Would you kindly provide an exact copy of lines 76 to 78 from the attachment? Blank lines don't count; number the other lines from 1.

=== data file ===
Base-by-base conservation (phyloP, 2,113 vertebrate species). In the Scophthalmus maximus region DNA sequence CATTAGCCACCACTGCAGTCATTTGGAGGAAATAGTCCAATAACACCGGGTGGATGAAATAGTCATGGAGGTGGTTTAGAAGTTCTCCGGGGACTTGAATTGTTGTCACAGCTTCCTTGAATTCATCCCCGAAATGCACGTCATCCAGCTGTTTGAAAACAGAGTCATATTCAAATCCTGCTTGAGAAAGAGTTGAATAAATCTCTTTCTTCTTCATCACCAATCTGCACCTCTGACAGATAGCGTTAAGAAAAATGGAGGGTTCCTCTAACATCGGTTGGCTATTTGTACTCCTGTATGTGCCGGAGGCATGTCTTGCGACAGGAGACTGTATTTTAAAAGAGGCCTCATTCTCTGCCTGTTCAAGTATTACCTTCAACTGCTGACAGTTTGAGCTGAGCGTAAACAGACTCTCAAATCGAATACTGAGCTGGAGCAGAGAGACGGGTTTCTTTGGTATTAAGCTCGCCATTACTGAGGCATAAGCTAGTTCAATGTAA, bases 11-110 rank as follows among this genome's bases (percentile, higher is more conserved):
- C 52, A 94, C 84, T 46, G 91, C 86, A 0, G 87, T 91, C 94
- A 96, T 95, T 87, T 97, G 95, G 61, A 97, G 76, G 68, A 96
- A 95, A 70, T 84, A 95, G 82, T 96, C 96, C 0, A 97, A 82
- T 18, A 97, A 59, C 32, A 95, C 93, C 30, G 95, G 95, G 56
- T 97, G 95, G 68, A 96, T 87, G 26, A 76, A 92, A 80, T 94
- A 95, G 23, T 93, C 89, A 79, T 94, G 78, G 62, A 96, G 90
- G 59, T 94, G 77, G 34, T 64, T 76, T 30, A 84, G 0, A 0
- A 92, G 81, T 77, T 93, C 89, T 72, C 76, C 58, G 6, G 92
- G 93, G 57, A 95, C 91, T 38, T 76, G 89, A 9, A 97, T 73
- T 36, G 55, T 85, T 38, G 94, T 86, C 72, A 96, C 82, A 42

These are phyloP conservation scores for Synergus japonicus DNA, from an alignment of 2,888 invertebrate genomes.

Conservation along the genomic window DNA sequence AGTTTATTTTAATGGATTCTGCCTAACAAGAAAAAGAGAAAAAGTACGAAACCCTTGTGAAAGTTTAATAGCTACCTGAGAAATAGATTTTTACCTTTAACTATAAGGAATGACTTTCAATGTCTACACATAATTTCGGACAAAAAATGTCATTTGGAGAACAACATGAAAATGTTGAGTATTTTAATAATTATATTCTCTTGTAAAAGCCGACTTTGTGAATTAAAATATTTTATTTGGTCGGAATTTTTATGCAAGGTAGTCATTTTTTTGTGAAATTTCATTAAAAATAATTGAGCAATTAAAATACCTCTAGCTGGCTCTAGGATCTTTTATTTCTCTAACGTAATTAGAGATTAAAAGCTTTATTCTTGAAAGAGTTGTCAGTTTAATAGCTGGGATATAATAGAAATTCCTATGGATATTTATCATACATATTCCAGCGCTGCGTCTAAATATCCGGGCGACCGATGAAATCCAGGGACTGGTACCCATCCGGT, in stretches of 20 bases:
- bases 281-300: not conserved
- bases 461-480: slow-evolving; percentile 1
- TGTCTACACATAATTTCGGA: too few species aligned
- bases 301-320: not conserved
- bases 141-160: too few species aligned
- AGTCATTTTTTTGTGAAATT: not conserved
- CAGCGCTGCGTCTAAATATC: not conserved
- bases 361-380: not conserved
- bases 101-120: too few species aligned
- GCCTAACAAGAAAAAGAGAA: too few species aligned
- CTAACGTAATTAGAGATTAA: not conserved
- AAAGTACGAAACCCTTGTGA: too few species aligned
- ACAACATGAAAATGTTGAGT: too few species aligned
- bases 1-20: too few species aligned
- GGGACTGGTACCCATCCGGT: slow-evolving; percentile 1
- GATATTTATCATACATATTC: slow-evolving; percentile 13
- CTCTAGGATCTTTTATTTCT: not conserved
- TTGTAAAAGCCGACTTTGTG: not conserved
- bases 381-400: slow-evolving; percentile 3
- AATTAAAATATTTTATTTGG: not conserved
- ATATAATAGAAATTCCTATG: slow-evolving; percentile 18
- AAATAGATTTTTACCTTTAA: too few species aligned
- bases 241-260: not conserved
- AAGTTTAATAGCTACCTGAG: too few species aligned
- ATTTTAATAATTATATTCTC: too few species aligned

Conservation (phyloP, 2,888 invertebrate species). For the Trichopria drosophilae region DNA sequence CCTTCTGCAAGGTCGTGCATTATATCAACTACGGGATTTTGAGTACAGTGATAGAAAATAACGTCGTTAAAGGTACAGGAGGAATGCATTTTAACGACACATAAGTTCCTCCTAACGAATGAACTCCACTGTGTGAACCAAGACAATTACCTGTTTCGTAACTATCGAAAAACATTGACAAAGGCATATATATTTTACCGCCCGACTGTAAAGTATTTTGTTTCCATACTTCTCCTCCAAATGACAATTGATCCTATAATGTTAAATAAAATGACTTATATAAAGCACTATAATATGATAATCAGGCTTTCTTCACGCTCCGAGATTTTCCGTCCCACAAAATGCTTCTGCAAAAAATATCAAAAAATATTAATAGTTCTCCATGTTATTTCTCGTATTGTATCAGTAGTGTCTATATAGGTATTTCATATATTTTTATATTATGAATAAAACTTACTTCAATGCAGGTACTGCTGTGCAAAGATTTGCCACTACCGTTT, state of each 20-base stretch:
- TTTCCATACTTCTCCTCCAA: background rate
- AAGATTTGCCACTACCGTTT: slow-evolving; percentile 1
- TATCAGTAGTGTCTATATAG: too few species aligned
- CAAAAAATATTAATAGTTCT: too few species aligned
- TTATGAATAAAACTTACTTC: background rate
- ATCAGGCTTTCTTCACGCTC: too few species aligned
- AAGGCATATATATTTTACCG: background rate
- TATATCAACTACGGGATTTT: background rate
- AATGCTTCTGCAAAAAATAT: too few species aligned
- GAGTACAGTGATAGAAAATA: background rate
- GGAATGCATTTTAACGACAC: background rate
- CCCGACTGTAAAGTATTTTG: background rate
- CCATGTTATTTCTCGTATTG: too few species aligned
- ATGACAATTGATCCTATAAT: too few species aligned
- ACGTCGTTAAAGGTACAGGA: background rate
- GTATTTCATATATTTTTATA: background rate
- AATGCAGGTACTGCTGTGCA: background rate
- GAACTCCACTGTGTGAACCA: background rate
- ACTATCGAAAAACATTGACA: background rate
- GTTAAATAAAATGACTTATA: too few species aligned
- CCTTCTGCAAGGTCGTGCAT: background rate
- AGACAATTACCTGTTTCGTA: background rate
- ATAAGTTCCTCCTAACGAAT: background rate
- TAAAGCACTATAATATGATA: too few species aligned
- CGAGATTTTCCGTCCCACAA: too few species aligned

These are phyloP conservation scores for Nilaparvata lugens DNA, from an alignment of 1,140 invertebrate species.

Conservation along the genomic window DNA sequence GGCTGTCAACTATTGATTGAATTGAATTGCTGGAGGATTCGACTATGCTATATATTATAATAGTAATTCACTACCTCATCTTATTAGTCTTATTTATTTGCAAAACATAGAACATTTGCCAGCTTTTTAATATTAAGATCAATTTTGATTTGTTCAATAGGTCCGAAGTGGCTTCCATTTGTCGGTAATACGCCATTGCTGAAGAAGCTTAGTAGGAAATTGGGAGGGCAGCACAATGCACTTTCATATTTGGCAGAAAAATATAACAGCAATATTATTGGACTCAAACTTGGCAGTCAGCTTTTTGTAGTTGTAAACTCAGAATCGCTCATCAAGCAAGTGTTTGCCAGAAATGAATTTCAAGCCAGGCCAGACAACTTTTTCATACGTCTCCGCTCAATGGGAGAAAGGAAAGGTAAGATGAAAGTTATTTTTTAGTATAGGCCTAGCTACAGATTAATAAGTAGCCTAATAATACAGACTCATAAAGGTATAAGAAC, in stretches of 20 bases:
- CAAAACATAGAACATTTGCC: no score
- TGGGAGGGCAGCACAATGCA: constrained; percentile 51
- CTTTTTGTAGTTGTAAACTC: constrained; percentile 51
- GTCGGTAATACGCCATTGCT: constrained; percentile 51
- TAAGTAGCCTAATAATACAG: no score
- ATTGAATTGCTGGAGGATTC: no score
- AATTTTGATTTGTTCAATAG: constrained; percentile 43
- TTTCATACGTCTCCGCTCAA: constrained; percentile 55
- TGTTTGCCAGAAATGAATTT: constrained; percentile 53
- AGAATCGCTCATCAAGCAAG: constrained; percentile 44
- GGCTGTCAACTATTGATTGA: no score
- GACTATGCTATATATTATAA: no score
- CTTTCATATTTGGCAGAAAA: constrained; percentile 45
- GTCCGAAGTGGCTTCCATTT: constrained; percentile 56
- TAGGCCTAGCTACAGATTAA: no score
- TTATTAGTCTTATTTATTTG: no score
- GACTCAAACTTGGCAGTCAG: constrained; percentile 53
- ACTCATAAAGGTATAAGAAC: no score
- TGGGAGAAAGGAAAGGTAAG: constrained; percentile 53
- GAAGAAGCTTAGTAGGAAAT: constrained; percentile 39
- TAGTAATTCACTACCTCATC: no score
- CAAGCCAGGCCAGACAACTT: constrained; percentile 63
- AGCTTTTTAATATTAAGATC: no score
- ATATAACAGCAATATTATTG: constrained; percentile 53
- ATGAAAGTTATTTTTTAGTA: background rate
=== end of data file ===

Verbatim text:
- AGAATCGCTCATCAAGCAAG: constrained; percentile 44
- GGCTGTCAACTATTGATTGA: no score
- GACTATGCTATATATTATAA: no score